Many people in Minneapolis, Minnesota, have probably read stories about parents who have failed to pay child support for their children after they were divorced. In some cases, these people owe years of child support, yet they still continue to shun their responsibilities. Somehow, they have also managed to avoid being prosecuted for their delinquent payments. Child support is critically important for children of divorced parents in Minnesota, and every parent who has been ordered to pay child support must fulfill their obligation. If a non-custodial parent continues to abuse the system and not pay their required support, Minnesota’s Child Support Office can refer the case to the U.S. Attorney’s Office for federal criminal prosecution.
The Child Support Office in Minnesota will turn over a child support case to the U.S. Attorney’s Office if the non-custodial parent who owes the support knows about their responsibilities and has had the capacity to make payments and deliberately fails to pay what they owe. They will also turn over any case after they have exercised all of their legal options, including holding the non-paying parent in contempt of court.The U.S. Attorney’s Office places a high priority on prosecuting child support cases that meet specific criteria. These include prosecuting those non-custodial parents who have been found in contempt of court and owe at least $50,000 in child support payments. Additional criteria are prosecuting those non-custodial parents who move from one state to another in order to avoid their responsibilities and those who fail to pay support when they have at least one minor child. Of course, there are exceptions to every situation and the Minnesota Child Support Office will not refer a non-payment case to the U.S. Attorney’s Office if the case meets some specific requirements. These include a court order that prohibits the U.S. Attorney’s Office from any federal criminal prosecution against the non-paying parent and if the parent has gone into bankruptcy protection and is still covered by that order.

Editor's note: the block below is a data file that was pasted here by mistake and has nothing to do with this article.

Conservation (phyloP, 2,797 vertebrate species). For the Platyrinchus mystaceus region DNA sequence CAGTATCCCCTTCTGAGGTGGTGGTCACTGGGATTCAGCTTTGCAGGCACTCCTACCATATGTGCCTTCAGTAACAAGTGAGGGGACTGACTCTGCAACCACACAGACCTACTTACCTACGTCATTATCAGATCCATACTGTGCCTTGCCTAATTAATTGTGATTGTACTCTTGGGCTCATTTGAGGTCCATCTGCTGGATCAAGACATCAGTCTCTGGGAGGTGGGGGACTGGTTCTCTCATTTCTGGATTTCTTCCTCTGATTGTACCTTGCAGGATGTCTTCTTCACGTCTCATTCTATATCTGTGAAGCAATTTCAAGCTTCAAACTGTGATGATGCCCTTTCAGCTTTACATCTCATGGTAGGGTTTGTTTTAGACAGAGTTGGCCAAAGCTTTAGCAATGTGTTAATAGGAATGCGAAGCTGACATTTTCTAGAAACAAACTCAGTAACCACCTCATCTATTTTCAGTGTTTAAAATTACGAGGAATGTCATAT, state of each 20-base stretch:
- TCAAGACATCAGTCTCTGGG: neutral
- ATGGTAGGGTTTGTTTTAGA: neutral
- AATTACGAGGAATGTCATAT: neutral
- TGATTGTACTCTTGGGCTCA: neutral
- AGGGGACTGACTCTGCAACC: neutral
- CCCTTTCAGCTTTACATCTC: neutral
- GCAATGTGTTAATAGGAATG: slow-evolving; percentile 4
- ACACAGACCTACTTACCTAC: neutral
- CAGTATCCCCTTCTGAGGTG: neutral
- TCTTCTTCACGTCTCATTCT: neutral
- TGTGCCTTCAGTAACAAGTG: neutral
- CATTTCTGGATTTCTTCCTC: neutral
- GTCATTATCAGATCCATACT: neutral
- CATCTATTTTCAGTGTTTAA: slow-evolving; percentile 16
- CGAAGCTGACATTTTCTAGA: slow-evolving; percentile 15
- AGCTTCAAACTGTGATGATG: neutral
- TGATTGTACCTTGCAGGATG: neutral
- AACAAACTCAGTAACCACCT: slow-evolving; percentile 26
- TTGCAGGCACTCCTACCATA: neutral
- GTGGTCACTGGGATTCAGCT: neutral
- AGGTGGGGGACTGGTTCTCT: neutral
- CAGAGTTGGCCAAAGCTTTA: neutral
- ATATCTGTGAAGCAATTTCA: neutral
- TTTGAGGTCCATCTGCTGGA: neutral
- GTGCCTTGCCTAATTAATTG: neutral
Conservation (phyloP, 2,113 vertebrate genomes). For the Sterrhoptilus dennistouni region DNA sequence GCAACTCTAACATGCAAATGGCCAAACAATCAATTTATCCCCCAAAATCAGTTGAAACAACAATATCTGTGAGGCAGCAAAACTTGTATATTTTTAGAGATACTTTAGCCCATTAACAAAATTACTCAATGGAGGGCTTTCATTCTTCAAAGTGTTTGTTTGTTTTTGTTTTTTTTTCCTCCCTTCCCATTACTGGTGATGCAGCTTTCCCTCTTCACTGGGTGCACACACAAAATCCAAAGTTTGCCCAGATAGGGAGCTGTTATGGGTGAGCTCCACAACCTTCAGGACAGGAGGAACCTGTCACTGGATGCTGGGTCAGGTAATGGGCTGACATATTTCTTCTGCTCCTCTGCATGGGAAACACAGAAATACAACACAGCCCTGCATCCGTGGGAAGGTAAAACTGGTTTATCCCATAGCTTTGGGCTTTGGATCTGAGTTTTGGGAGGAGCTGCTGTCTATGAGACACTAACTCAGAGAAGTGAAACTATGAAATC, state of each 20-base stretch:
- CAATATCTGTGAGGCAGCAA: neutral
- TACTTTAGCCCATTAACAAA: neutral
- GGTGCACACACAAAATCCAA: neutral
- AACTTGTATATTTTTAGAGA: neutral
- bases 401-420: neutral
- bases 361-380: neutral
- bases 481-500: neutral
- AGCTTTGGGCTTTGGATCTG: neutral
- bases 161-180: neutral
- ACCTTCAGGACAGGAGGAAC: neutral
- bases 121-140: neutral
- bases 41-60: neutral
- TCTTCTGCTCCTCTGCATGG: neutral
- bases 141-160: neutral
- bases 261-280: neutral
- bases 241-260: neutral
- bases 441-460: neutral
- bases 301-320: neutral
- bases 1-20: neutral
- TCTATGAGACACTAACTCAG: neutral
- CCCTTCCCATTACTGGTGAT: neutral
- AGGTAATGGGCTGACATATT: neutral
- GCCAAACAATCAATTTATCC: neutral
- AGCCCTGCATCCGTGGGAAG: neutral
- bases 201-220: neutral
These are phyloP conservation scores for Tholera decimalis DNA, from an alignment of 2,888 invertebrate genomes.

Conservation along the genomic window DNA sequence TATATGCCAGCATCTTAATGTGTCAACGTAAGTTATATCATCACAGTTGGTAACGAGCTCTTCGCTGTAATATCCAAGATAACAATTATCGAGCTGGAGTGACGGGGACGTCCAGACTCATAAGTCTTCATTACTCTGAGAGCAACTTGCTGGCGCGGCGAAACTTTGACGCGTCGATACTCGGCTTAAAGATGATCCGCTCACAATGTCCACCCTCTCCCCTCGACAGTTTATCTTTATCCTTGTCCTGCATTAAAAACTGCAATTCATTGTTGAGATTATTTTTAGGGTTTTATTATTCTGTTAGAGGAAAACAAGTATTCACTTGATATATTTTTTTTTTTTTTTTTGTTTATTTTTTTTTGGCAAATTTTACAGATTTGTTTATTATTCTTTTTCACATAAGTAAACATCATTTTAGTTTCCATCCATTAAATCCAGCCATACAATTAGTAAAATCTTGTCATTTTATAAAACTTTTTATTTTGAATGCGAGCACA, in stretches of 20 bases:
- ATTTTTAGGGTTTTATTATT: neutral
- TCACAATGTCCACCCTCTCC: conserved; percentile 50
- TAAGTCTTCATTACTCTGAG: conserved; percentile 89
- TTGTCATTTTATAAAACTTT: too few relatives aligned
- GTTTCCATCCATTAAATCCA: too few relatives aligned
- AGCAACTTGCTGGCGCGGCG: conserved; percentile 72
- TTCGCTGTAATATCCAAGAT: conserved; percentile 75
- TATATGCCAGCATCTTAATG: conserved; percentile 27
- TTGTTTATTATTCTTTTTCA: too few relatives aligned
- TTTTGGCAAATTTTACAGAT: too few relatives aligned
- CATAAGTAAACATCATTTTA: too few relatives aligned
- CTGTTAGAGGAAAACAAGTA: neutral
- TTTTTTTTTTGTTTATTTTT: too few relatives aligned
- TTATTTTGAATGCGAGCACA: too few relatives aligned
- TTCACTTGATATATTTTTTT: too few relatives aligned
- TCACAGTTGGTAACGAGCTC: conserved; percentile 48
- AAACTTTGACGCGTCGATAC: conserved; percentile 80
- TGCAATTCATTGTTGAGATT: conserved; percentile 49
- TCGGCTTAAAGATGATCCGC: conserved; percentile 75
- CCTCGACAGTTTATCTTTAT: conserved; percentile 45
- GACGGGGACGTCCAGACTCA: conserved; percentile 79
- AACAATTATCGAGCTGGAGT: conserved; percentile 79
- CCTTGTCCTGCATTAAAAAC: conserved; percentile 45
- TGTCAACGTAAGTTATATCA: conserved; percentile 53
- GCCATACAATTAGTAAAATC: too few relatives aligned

Source: mn.gov, “Federal criminal prosecution“, May 3, 2015